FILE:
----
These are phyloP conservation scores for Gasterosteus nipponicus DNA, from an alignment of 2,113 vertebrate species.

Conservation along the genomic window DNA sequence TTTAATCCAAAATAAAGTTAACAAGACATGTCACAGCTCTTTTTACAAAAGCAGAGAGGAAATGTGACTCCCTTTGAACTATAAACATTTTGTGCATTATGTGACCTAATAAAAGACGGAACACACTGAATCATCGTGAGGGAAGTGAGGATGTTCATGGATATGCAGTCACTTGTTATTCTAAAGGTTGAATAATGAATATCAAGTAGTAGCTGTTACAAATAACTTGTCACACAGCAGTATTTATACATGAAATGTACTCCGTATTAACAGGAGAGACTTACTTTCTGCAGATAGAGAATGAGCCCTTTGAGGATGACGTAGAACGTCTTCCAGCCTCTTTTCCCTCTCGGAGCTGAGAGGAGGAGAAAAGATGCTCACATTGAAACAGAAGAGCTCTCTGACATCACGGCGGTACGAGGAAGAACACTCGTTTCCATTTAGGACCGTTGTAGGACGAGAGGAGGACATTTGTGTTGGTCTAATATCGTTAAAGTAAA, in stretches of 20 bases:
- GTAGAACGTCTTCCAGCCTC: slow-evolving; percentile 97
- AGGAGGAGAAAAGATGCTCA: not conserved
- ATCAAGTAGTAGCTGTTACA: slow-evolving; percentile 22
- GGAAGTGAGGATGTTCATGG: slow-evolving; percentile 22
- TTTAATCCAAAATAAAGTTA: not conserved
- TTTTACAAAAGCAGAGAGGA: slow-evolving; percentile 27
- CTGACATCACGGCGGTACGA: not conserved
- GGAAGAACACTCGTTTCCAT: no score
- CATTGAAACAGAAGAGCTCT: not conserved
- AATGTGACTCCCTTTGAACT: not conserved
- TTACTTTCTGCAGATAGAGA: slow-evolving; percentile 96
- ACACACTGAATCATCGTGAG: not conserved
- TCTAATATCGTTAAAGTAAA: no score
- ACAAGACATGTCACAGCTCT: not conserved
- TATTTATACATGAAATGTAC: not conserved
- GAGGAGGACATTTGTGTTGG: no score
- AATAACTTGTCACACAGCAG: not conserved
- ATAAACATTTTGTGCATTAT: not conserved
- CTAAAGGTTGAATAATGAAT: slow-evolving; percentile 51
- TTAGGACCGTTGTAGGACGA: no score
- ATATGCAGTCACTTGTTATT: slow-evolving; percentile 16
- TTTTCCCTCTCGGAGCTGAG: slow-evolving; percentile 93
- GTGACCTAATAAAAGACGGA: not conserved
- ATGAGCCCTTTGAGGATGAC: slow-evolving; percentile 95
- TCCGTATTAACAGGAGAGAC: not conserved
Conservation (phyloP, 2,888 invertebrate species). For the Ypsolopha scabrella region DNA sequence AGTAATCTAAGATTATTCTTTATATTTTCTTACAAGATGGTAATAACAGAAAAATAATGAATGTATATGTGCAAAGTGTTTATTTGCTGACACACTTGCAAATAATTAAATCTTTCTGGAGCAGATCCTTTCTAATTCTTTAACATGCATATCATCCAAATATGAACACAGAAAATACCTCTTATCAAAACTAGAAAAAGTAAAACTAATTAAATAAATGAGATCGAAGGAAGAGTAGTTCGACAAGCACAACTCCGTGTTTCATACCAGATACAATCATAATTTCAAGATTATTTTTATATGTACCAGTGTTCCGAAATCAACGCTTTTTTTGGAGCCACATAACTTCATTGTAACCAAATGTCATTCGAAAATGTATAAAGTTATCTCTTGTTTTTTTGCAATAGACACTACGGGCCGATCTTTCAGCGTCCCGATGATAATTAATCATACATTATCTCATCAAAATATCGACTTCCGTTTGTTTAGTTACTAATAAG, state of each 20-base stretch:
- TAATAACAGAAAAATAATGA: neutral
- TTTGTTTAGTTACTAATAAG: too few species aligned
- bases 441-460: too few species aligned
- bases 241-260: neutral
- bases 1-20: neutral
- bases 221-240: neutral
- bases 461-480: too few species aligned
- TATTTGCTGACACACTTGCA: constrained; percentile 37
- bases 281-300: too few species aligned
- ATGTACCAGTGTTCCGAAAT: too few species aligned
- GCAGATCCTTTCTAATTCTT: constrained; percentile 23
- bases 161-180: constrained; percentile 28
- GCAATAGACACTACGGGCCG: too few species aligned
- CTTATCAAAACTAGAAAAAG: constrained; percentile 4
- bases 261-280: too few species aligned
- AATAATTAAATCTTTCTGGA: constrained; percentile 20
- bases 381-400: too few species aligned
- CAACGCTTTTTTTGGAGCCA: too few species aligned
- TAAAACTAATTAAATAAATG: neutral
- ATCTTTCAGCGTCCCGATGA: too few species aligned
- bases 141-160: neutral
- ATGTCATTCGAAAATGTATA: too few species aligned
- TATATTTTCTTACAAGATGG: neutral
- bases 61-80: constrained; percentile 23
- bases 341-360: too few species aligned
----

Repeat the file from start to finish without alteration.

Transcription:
These are phyloP conservation scores for Gasterosteus nipponicus DNA, from an alignment of 2,113 vertebrate species.

Conservation along the genomic window DNA sequence TTTAATCCAAAATAAAGTTAACAAGACATGTCACAGCTCTTTTTACAAAAGCAGAGAGGAAATGTGACTCCCTTTGAACTATAAACATTTTGTGCATTATGTGACCTAATAAAAGACGGAACACACTGAATCATCGTGAGGGAAGTGAGGATGTTCATGGATATGCAGTCACTTGTTATTCTAAAGGTTGAATAATGAATATCAAGTAGTAGCTGTTACAAATAACTTGTCACACAGCAGTATTTATACATGAAATGTACTCCGTATTAACAGGAGAGACTTACTTTCTGCAGATAGAGAATGAGCCCTTTGAGGATGACGTAGAACGTCTTCCAGCCTCTTTTCCCTCTCGGAGCTGAGAGGAGGAGAAAAGATGCTCACATTGAAACAGAAGAGCTCTCTGACATCACGGCGGTACGAGGAAGAACACTCGTTTCCATTTAGGACCGTTGTAGGACGAGAGGAGGACATTTGTGTTGGTCTAATATCGTTAAAGTAAA, in stretches of 20 bases:
- GTAGAACGTCTTCCAGCCTC: slow-evolving; percentile 97
- AGGAGGAGAAAAGATGCTCA: not conserved
- ATCAAGTAGTAGCTGTTACA: slow-evolving; percentile 22
- GGAAGTGAGGATGTTCATGG: slow-evolving; percentile 22
- TTTAATCCAAAATAAAGTTA: not conserved
- TTTTACAAAAGCAGAGAGGA: slow-evolving; percentile 27
- CTGACATCACGGCGGTACGA: not conserved
- GGAAGAACACTCGTTTCCAT: no score
- CATTGAAACAGAAGAGCTCT: not conserved
- AATGTGACTCCCTTTGAACT: not conserved
- TTACTTTCTGCAGATAGAGA: slow-evolving; percentile 96
- ACACACTGAATCATCGTGAG: not conserved
- TCTAATATCGTTAAAGTAAA: no score
- ACAAGACATGTCACAGCTCT: not conserved
- TATTTATACATGAAATGTAC: not conserved
- GAGGAGGACATTTGTGTTGG: no score
- AATAACTTGTCACACAGCAG: not conserved
- ATAAACATTTTGTGCATTAT: not conserved
- CTAAAGGTTGAATAATGAAT: slow-evolving; percentile 51
- TTAGGACCGTTGTAGGACGA: no score
- ATATGCAGTCACTTGTTATT: slow-evolving; percentile 16
- TTTTCCCTCTCGGAGCTGAG: slow-evolving; percentile 93
- GTGACCTAATAAAAGACGGA: not conserved
- ATGAGCCCTTTGAGGATGAC: slow-evolving; percentile 95
- TCCGTATTAACAGGAGAGAC: not conserved
Conservation (phyloP, 2,888 invertebrate species). For the Ypsolopha scabrella region DNA sequence AGTAATCTAAGATTATTCTTTATATTTTCTTACAAGATGGTAATAACAGAAAAATAATGAATGTATATGTGCAAAGTGTTTATTTGCTGACACACTTGCAAATAATTAAATCTTTCTGGAGCAGATCCTTTCTAATTCTTTAACATGCATATCATCCAAATATGAACACAGAAAATACCTCTTATCAAAACTAGAAAAAGTAAAACTAATTAAATAAATGAGATCGAAGGAAGAGTAGTTCGACAAGCACAACTCCGTGTTTCATACCAGATACAATCATAATTTCAAGATTATTTTTATATGTACCAGTGTTCCGAAATCAACGCTTTTTTTGGAGCCACATAACTTCATTGTAACCAAATGTCATTCGAAAATGTATAAAGTTATCTCTTGTTTTTTTGCAATAGACACTACGGGCCGATCTTTCAGCGTCCCGATGATAATTAATCATACATTATCTCATCAAAATATCGACTTCCGTTTGTTTAGTTACTAATAAG, state of each 20-base stretch:
- TAATAACAGAAAAATAATGA: neutral
- TTTGTTTAGTTACTAATAAG: too few species aligned
- bases 441-460: too few species aligned
- bases 241-260: neutral
- bases 1-20: neutral
- bases 221-240: neutral
- bases 461-480: too few species aligned
- TATTTGCTGACACACTTGCA: constrained; percentile 37
- bases 281-300: too few species aligned
- ATGTACCAGTGTTCCGAAAT: too few species aligned
- GCAGATCCTTTCTAATTCTT: constrained; percentile 23
- bases 161-180: constrained; percentile 28
- GCAATAGACACTACGGGCCG: too few species aligned
- CTTATCAAAACTAGAAAAAG: constrained; percentile 4
- bases 261-280: too few species aligned
- AATAATTAAATCTTTCTGGA: constrained; percentile 20
- bases 381-400: too few species aligned
- CAACGCTTTTTTTGGAGCCA: too few species aligned
- TAAAACTAATTAAATAAATG: neutral
- ATCTTTCAGCGTCCCGATGA: too few species aligned
- bases 141-160: neutral
- ATGTCATTCGAAAATGTATA: too few species aligned
- TATATTTTCTTACAAGATGG: neutral
- bases 61-80: constrained; percentile 23
- bases 341-360: too few species aligned